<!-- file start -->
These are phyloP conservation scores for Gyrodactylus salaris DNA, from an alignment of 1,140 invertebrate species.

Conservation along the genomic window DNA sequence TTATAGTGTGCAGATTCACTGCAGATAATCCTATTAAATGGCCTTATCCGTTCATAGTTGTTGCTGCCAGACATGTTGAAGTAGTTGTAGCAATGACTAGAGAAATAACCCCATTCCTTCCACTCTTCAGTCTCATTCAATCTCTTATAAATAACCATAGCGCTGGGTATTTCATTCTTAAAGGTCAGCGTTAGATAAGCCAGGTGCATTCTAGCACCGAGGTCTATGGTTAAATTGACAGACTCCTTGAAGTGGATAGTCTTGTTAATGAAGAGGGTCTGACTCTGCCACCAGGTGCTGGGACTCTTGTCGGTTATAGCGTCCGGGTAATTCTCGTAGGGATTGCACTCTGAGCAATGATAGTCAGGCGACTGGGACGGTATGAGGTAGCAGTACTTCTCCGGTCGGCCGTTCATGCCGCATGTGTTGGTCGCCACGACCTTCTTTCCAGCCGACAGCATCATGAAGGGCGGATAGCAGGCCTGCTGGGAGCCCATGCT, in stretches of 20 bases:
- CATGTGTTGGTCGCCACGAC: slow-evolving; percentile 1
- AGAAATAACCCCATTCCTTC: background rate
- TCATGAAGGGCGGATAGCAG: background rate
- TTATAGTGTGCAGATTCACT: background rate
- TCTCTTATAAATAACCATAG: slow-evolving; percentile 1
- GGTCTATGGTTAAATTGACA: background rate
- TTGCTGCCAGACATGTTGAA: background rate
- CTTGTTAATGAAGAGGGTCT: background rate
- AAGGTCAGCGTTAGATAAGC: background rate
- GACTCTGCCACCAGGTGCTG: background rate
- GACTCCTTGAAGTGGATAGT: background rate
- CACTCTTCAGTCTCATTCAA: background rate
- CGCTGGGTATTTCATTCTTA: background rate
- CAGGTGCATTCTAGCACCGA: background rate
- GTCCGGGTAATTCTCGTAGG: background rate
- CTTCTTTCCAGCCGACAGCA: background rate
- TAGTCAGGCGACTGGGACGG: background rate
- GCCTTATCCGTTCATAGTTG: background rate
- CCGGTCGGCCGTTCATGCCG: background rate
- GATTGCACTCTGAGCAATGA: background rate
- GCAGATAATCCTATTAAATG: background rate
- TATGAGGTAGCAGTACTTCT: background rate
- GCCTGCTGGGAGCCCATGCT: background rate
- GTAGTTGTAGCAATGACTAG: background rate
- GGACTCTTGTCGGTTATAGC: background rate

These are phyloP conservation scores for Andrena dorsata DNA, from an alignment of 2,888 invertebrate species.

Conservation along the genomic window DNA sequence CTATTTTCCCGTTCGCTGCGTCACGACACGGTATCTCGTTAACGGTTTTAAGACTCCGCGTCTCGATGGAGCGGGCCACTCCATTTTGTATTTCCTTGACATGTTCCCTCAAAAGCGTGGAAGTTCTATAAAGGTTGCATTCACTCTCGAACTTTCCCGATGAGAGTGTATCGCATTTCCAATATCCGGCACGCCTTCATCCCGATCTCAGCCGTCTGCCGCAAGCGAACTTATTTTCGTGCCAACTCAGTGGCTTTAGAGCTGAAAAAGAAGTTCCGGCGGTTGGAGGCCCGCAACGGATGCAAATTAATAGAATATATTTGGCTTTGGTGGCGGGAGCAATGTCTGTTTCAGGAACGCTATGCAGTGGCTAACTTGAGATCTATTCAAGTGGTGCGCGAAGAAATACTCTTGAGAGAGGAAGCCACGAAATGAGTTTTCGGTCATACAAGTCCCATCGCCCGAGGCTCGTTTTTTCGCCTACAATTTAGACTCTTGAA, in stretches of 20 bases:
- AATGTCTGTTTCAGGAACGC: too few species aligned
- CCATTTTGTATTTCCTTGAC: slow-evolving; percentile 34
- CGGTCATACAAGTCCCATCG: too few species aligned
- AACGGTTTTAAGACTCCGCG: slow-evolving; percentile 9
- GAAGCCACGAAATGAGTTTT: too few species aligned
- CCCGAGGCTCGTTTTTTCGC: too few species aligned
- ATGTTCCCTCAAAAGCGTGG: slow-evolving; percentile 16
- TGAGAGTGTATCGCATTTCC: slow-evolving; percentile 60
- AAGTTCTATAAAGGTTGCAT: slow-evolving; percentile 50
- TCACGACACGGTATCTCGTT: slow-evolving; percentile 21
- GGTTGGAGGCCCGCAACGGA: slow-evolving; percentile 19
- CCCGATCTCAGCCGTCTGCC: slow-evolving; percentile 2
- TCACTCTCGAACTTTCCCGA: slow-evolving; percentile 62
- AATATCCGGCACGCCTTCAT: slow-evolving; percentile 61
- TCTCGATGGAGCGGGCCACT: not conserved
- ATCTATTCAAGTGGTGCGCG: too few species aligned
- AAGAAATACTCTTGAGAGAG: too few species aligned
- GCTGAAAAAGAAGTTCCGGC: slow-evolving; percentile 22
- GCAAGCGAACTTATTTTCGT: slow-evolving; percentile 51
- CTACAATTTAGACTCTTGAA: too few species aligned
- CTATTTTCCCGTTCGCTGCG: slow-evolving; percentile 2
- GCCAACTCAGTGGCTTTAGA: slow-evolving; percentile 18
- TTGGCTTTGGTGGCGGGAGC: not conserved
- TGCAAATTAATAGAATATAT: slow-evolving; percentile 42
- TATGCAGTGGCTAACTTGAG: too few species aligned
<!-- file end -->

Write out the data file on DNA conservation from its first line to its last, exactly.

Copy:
These are phyloP conservation scores for Gyrodactylus salaris DNA, from an alignment of 1,140 invertebrate species.

Conservation along the genomic window DNA sequence TTATAGTGTGCAGATTCACTGCAGATAATCCTATTAAATGGCCTTATCCGTTCATAGTTGTTGCTGCCAGACATGTTGAAGTAGTTGTAGCAATGACTAGAGAAATAACCCCATTCCTTCCACTCTTCAGTCTCATTCAATCTCTTATAAATAACCATAGCGCTGGGTATTTCATTCTTAAAGGTCAGCGTTAGATAAGCCAGGTGCATTCTAGCACCGAGGTCTATGGTTAAATTGACAGACTCCTTGAAGTGGATAGTCTTGTTAATGAAGAGGGTCTGACTCTGCCACCAGGTGCTGGGACTCTTGTCGGTTATAGCGTCCGGGTAATTCTCGTAGGGATTGCACTCTGAGCAATGATAGTCAGGCGACTGGGACGGTATGAGGTAGCAGTACTTCTCCGGTCGGCCGTTCATGCCGCATGTGTTGGTCGCCACGACCTTCTTTCCAGCCGACAGCATCATGAAGGGCGGATAGCAGGCCTGCTGGGAGCCCATGCT, in stretches of 20 bases:
- CATGTGTTGGTCGCCACGAC: slow-evolving; percentile 1
- AGAAATAACCCCATTCCTTC: background rate
- TCATGAAGGGCGGATAGCAG: background rate
- TTATAGTGTGCAGATTCACT: background rate
- TCTCTTATAAATAACCATAG: slow-evolving; percentile 1
- GGTCTATGGTTAAATTGACA: background rate
- TTGCTGCCAGACATGTTGAA: background rate
- CTTGTTAATGAAGAGGGTCT: background rate
- AAGGTCAGCGTTAGATAAGC: background rate
- GACTCTGCCACCAGGTGCTG: background rate
- GACTCCTTGAAGTGGATAGT: background rate
- CACTCTTCAGTCTCATTCAA: background rate
- CGCTGGGTATTTCATTCTTA: background rate
- CAGGTGCATTCTAGCACCGA: background rate
- GTCCGGGTAATTCTCGTAGG: background rate
- CTTCTTTCCAGCCGACAGCA: background rate
- TAGTCAGGCGACTGGGACGG: background rate
- GCCTTATCCGTTCATAGTTG: background rate
- CCGGTCGGCCGTTCATGCCG: background rate
- GATTGCACTCTGAGCAATGA: background rate
- GCAGATAATCCTATTAAATG: background rate
- TATGAGGTAGCAGTACTTCT: background rate
- GCCTGCTGGGAGCCCATGCT: background rate
- GTAGTTGTAGCAATGACTAG: background rate
- GGACTCTTGTCGGTTATAGC: background rate

These are phyloP conservation scores for Andrena dorsata DNA, from an alignment of 2,888 invertebrate species.

Conservation along the genomic window DNA sequence CTATTTTCCCGTTCGCTGCGTCACGACACGGTATCTCGTTAACGGTTTTAAGACTCCGCGTCTCGATGGAGCGGGCCACTCCATTTTGTATTTCCTTGACATGTTCCCTCAAAAGCGTGGAAGTTCTATAAAGGTTGCATTCACTCTCGAACTTTCCCGATGAGAGTGTATCGCATTTCCAATATCCGGCACGCCTTCATCCCGATCTCAGCCGTCTGCCGCAAGCGAACTTATTTTCGTGCCAACTCAGTGGCTTTAGAGCTGAAAAAGAAGTTCCGGCGGTTGGAGGCCCGCAACGGATGCAAATTAATAGAATATATTTGGCTTTGGTGGCGGGAGCAATGTCTGTTTCAGGAACGCTATGCAGTGGCTAACTTGAGATCTATTCAAGTGGTGCGCGAAGAAATACTCTTGAGAGAGGAAGCCACGAAATGAGTTTTCGGTCATACAAGTCCCATCGCCCGAGGCTCGTTTTTTCGCCTACAATTTAGACTCTTGAA, in stretches of 20 bases:
- AATGTCTGTTTCAGGAACGC: too few species aligned
- CCATTTTGTATTTCCTTGAC: slow-evolving; percentile 34
- CGGTCATACAAGTCCCATCG: too few species aligned
- AACGGTTTTAAGACTCCGCG: slow-evolving; percentile 9
- GAAGCCACGAAATGAGTTTT: too few species aligned
- CCCGAGGCTCGTTTTTTCGC: too few species aligned
- ATGTTCCCTCAAAAGCGTGG: slow-evolving; percentile 16
- TGAGAGTGTATCGCATTTCC: slow-evolving; percentile 60
- AAGTTCTATAAAGGTTGCAT: slow-evolving; percentile 50
- TCACGACACGGTATCTCGTT: slow-evolving; percentile 21
- GGTTGGAGGCCCGCAACGGA: slow-evolving; percentile 19
- CCCGATCTCAGCCGTCTGCC: slow-evolving; percentile 2
- TCACTCTCGAACTTTCCCGA: slow-evolving; percentile 62
- AATATCCGGCACGCCTTCAT: slow-evolving; percentile 61
- TCTCGATGGAGCGGGCCACT: not conserved
- ATCTATTCAAGTGGTGCGCG: too few species aligned
- AAGAAATACTCTTGAGAGAG: too few species aligned
- GCTGAAAAAGAAGTTCCGGC: slow-evolving; percentile 22
- GCAAGCGAACTTATTTTCGT: slow-evolving; percentile 51
- CTACAATTTAGACTCTTGAA: too few species aligned
- CTATTTTCCCGTTCGCTGCG: slow-evolving; percentile 2
- GCCAACTCAGTGGCTTTAGA: slow-evolving; percentile 18
- TTGGCTTTGGTGGCGGGAGC: not conserved
- TGCAAATTAATAGAATATAT: slow-evolving; percentile 42
- TATGCAGTGGCTAACTTGAG: too few species aligned